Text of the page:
- name: Get process id running the webserver
shell: lsof -t -i:{{PORT}}
sudo: yes
ignore_errors: yes
register: pid

- name: Kill webserver if it's already running
shell: kill {{pid.stdout}}
when: pid.stdout != ""

- name: Launch flask website via virtualenv
shell: "source {{ PROJECT_HOME }}/venv/bin/activate; nohup python {{PROJECT_HOME}}/{{MAIN_PY}} 2>&1 >/dev/null &"

- name: Wait for website port to become available
wait_for: port={{PORT}} delay=1

The first command finds if any task is running in the defined port. By default, lsof is available only to root, so that’s why we set sudo to yes. Alternatively, we could provide the full path to the lsof executable. We set this task to ignore errors so that if nothing is running in that port and lsof fails, we can still continue. By default, Ansible would stop the execution if a non-zero exit status is returned from a task.

We register the output of the task in a variable called pid. The second task (which kills the process) is executed only if the standard output of the previous task is non-empty.

The third command activates the virtual environment and starts the webserver as a daemon. If the webserver was not started in this way, then the process would be killed as soon as Ansible disconnected from the remote server.

The last command waits for the chosen port to become available. The way it’s defined, it would wait for ever, after initially waiting one second without polling.

Please note that, in this toy example, we kill and restart the process manually to showcase what is possible with Ansible. In a real production environment, all this could be managed better with Supervisor (adding yet another tool to our arsenal of Ansible and Pip). There is even a supervisor module that ships with Ansible, so modifying the playbook to use it is left as an exercise for the reader.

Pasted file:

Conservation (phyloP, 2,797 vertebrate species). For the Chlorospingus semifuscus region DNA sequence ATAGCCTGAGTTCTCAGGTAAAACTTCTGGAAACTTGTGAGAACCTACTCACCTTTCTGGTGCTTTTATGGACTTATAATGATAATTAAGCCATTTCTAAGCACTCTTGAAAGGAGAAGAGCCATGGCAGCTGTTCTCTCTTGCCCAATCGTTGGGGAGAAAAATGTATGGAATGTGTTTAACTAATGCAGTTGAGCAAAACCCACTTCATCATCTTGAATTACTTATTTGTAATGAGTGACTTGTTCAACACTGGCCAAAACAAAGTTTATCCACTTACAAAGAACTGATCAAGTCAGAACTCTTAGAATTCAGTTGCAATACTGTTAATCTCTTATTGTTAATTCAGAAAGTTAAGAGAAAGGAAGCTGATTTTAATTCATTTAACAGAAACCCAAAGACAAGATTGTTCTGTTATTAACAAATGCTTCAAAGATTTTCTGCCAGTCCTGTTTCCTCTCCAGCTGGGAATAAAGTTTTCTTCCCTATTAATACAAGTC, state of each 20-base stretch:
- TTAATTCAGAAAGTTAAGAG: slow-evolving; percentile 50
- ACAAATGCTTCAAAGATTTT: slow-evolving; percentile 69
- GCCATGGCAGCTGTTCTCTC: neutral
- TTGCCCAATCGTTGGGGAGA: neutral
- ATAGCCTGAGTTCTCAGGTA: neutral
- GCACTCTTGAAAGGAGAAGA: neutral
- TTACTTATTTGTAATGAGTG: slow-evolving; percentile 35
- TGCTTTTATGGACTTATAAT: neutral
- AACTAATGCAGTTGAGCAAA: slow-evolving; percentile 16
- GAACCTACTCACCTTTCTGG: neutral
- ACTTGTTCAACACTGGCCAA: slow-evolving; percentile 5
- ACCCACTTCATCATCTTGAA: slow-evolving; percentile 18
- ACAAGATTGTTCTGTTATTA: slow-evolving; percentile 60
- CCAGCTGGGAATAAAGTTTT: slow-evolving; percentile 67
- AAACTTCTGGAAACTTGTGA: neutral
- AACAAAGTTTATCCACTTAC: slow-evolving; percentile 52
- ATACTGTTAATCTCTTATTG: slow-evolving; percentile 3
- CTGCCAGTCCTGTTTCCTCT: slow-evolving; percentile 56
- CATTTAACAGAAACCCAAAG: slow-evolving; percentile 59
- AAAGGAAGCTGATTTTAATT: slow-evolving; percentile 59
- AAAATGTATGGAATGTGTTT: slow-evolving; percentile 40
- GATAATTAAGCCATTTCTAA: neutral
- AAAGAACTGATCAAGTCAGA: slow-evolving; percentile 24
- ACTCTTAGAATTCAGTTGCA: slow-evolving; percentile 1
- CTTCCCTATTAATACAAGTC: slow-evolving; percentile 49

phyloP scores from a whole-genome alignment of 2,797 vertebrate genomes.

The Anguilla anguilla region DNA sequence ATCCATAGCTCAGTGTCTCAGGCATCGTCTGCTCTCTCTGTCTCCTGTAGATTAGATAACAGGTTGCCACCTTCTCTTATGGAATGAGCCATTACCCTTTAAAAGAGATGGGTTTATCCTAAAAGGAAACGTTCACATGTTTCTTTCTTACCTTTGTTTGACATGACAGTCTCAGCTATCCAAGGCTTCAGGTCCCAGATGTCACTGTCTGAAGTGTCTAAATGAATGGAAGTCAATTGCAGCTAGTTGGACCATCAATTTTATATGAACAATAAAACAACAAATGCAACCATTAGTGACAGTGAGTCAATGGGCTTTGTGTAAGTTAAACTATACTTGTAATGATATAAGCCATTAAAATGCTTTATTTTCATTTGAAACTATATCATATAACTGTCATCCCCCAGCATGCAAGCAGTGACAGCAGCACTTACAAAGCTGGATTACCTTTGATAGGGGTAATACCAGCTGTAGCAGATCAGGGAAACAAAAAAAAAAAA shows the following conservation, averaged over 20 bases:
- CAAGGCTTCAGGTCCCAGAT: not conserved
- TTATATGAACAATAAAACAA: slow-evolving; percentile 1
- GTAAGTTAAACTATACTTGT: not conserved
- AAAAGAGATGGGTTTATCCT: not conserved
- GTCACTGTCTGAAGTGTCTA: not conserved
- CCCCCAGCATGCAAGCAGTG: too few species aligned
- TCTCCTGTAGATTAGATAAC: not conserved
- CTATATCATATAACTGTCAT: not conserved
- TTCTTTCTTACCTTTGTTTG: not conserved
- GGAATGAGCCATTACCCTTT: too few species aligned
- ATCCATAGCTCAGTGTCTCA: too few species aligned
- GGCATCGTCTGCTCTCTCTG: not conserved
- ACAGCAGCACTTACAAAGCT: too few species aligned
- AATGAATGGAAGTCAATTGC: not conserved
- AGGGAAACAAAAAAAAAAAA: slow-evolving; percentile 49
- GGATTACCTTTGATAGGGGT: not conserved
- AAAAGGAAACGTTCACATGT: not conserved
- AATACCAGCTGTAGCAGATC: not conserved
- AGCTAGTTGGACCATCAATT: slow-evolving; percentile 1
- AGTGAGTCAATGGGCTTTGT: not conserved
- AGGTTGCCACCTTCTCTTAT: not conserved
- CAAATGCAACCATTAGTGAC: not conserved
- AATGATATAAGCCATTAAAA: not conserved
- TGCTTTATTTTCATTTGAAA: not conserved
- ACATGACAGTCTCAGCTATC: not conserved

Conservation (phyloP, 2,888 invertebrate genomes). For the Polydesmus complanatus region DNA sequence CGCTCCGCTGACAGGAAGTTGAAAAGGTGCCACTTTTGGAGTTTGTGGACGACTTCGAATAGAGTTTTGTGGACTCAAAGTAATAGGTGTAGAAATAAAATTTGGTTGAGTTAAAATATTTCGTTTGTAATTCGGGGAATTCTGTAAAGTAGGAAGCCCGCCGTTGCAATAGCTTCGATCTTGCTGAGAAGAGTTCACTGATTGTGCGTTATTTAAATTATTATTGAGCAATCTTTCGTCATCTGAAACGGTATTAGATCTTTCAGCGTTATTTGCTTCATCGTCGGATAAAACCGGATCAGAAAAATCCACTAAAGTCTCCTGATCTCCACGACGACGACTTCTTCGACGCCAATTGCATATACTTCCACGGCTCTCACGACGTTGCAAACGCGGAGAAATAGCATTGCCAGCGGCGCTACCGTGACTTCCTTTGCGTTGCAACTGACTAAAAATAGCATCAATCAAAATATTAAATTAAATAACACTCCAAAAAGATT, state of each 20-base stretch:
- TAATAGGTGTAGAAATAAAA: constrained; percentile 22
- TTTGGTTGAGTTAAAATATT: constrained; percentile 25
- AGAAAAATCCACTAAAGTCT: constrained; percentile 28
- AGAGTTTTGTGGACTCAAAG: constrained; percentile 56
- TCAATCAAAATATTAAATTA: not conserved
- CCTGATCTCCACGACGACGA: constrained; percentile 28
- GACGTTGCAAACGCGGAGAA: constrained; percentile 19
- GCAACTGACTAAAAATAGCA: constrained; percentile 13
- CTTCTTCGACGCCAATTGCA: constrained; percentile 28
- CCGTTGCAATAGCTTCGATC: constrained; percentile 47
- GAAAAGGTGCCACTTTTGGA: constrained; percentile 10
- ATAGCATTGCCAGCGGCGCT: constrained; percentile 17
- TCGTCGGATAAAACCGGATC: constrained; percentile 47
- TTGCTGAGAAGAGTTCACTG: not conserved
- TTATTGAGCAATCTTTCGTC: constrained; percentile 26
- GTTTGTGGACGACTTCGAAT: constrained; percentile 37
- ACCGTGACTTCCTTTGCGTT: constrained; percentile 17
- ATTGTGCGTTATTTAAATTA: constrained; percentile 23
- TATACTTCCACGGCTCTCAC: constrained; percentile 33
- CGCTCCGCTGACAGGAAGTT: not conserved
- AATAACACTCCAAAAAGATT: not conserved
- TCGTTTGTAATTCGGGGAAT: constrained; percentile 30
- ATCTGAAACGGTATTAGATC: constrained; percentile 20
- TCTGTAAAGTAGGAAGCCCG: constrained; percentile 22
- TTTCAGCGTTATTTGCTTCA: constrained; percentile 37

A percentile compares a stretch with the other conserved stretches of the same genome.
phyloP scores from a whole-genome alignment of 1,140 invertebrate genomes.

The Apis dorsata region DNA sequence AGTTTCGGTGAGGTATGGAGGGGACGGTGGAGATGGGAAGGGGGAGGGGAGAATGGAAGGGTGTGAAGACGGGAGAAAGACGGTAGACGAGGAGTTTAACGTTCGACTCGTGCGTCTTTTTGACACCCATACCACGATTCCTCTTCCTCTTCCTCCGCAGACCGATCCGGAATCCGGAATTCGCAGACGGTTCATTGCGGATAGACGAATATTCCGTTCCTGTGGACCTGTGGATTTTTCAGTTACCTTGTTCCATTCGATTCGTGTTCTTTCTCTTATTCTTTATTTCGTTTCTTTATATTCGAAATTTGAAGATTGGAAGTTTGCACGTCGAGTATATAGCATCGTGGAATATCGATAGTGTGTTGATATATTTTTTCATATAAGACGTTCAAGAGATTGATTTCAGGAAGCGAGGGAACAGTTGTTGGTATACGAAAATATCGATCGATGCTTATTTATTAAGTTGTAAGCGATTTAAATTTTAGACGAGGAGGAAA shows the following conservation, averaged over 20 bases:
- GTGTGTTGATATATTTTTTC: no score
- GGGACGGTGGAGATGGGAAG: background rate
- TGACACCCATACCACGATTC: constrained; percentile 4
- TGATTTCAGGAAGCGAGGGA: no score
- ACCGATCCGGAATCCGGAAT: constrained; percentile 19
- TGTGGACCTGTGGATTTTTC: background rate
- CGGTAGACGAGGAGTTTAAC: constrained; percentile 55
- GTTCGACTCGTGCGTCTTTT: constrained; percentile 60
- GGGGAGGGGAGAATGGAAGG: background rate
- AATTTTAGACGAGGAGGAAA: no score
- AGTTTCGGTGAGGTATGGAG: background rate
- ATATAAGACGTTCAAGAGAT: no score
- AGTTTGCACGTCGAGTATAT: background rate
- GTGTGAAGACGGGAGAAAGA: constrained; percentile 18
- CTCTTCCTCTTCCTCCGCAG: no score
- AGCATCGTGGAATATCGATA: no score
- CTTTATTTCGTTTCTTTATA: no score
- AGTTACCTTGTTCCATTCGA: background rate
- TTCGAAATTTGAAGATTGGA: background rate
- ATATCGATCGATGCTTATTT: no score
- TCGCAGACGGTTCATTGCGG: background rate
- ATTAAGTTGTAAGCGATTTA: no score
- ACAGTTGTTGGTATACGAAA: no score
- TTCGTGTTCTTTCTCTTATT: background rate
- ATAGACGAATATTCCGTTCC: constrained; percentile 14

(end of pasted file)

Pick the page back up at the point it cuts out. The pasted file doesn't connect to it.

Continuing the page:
Now we have written our playbook which tells Ansible how to provision remote machines, the next step is to actually deploy the playbook.

First, we need to create a hosts.conf file with the addresses of all the remote machines we want to deploy at (one per line), for example:

Then we can launch our ansible script with the following command from our local machine (username is the user you want the webserver to run as):

ansible-playbook flask.yml -i hosts.conf -u username --ask-sudo-password

Ansible needs to create a temporary directory on the remote machine (by default under /tmp/) to keep track of the execution of the current playbook. Make sure this directory can be written to by the chosen user. You can change the default remote temporary directory by editing the file /etc/ansible/ansible.cfg on your local machine if you’re using a Linux distribution.

It is possible to pass several flags to ansible-playbook. Two interesting ones are the -vvvv flag, which enables verbose output which is particularly useful to troubleshoot SSH issues and the –extra-vars command. If you want to override any of the vars defined in the playbook, you can do so in the command line by passing the flag like this:

--extra-vars " PROJECT_HOME=/var/www/"

Launch the command, type in the sudo password when requested to do so and wait until it has finished. Then go to your remote machine’s IP address at the chosen port (default:5000) and verify that you can see the hello world greeting.

If you rerun the command, you will see that several steps will be skipped or be marked as “unchanged”. If for some reason the script fails in the middle (let’s say, a network error), when you rerun it you won’t need to worry about commenting out what has already run.


You can find all the code needed to experiment with the Flask installation via Ansible on my github.